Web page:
Today Adobe publicly launches the preview of Edge, its Flashless animation tool for web designers. And it's free to download for anyone interested at Adobe's Labs webpage. Adobe's been tinkering with HTML5 tools for a while now, and it actually showed its new Edge authoring tool at the MAX 2010 company conference—but with the public preview comes proof that Adobe's readying itself for a post-Flash Internet.
Fast Company spoke to Adobe senior computer scientist Josh Hatwich about it, and saw a demonstration of Edge in action. Slick as it is, it's missing interactive functionality, the ability for Edge-created objects to react to user clicks and text inputs in the way that advanced Flash code does (in games, adverts, and many a tool on many a website). It's coming soon, Hatwich says. The launch timing begins with the pre-release that enables animation, shortly followed by shapes, expressivity and coding (for truly clever behind-the-scenes website stuff), and then interactivity and graphics will arrive for testing in the public pre-beta before an expected "1.0" product in 2012.
Users of Adobe's professional products like Flash Professional or Lightroom will be familiar with its clean, simple modular panel display, with a "working window" and a timeline. By clicking on objects in a web page, designers can then drag them to the timeline and apply effects on a timed basis, moving graphics around, rotating them, fading them in and out with certain speeds and timings. There's all the usability of a slickly-designed UI here, and all the complexity coders will appreciate like tweening and easing (the gentle "slowing" of an image as it zooms into its place, making the effect more elegant to the eye). The casual observer will also recognize this as the sort of functionality usually delivered by Flash code in websites—if you're not immediately familiar with it, pick almost any photographer's website from Google, as they love the stuff and their websites are infested with Flash because it makes browsing their portfolio more eye-pleasing.
More thoughtful observers will also notice the similarlity with Flash and note the prominence of the words "HTLM5" and "CSS" in the press release. And Adobe says "Edge Preview works natively with HTML," "enables users to add motion to existing HTML documents without hampering design integrity of CSS-based layouts," "create visually rich content from scratch, using familiar drawing tools that produce HTML elements styled with CSS3" and "standard web graphics assets such as SVG, PNG, JPG and GIF"—all signs of a future-facing toolset that utilizes much more open web standards than its proprietary Flash system did.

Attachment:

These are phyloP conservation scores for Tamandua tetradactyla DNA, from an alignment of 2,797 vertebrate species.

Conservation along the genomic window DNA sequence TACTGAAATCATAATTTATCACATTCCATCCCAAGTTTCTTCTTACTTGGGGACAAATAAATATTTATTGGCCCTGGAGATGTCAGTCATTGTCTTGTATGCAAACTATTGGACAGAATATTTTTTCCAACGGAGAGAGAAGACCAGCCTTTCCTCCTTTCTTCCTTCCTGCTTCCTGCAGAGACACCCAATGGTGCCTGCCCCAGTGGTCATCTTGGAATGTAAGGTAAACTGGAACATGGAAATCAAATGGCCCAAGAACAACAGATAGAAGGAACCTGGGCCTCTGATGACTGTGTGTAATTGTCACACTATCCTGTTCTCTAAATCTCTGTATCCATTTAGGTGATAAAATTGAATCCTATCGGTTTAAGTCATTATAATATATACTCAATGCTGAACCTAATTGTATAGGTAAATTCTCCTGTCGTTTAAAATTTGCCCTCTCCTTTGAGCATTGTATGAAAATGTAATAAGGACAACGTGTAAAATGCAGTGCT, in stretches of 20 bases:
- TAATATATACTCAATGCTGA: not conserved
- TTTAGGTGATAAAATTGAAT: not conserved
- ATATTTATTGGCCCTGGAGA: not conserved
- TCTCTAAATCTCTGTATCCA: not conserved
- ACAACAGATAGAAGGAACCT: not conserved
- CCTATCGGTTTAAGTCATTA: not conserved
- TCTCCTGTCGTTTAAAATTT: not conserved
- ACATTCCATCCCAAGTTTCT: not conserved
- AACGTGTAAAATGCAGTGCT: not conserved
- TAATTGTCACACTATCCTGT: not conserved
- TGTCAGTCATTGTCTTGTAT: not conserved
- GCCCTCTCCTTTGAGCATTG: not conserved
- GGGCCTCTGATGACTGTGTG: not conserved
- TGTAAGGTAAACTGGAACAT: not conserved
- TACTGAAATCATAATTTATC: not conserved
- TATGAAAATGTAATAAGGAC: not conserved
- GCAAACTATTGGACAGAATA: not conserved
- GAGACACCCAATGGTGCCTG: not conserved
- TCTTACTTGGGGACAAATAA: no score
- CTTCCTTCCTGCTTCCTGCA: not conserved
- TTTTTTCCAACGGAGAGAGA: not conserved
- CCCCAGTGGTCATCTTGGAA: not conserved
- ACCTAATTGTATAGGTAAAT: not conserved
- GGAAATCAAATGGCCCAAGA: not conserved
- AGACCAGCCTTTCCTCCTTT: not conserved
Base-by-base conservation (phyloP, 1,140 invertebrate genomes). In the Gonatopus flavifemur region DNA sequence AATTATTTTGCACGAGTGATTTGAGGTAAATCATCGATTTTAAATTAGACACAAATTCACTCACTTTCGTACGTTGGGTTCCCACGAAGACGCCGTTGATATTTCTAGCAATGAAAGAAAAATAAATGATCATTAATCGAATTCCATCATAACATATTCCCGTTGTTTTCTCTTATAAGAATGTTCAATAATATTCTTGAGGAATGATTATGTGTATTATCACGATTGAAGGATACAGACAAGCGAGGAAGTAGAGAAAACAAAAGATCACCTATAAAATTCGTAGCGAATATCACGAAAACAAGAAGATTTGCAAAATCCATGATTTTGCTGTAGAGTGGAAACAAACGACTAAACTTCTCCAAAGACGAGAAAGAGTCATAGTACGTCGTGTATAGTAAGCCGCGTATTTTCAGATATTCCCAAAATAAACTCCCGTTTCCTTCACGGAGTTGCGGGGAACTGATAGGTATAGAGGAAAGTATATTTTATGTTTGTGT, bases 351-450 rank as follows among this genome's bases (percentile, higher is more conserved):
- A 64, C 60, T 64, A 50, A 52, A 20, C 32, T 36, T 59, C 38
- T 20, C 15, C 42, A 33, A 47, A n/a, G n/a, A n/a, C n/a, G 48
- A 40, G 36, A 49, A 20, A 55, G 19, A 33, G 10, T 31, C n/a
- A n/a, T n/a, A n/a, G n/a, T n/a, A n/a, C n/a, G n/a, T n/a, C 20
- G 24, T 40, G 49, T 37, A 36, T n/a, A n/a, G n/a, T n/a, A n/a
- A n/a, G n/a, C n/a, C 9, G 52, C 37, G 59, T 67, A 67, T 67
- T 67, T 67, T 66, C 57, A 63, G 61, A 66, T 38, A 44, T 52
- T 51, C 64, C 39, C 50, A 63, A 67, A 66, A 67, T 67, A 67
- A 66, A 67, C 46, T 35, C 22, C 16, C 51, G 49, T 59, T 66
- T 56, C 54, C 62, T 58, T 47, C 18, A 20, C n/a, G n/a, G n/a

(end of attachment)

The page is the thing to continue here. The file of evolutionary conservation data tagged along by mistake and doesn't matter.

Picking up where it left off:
"Content created with Edge is designed to work on modern browsers including those on Android, BlackBerry, Playbook, iOS, HP webOS, and other smartphone mobile devices as well as Firefox, Google Chrome, Safari, and Internet Explorer," the announcement continues. Essentially Adobe's admitting that it needs to have its presence felt on all of the new mobile browsers (thanks to the explosion in smartphones and tablets) and all modern high-tech web browsers.
The words "iOS" and "Safari" stand out the most, of course. Because Steve Jobs famously insisted Adobe's Flash be left out of the iPhone and iPad user experience since, he argued, Flash is unreliable on the desktop, causes too many browser crashes, and eats too much processor power. On a mobile platform this would all be much worse, because Steve's vision for the iPhone is that "it just works" and a processor-thirsty web browsing experience would dint the battery life and result in unsatsifying performance from the lower-power CPUs in a phone compared to a desktop. Jobs's stance started a cold war with Adobe, inspired a PR campaign for Android phones along the lines they offered Flash compatibility and thus a "full" web experience (despite poor first reviews), and there were even rumblings of legal action due to Apple's alegedly monopolistic position on the matter.
But Jobs is actually winning his battle, and much web video has already been switched from Adobe's proprietary and troubled Flash system to HTML5-friendly versions that run on iPads and iPhones.
Edge is strong evidence that Jobs was right, and in fact Adobe has had to release something like Edge so it doesn't get left behind as a champion of old tech. The astute among you will note Edge doesn't quite offer all that Flash does, and Adobe does stress it's currently meant to be a "lightweight professional tool" that complements Adobe's existing web tools, such as Adobe Dreamweaver, Adobe Flash Professional, and Adobe Flash Builder 4.5 software. But remember, Flash wasn't fully featured at first, when it emerged from Macromedia's labs, and it had more features added over time.
But while Adobe in a sense had to launch Edge, to keep a presence in the web design and devlopment game even as the web evolves around it, developers will be pleased because what Adobe's promising is powerful, and is wrappered in Adobe's usual sleek tool design. Other companies have tried to do this already, with the Hype app on the Apple Mac App Store being a particularly good example, but Adobe's tool is most likely to be the definitive one—it's jumped out ahead of the others, after all.
[Image: Flickr user scobleizer]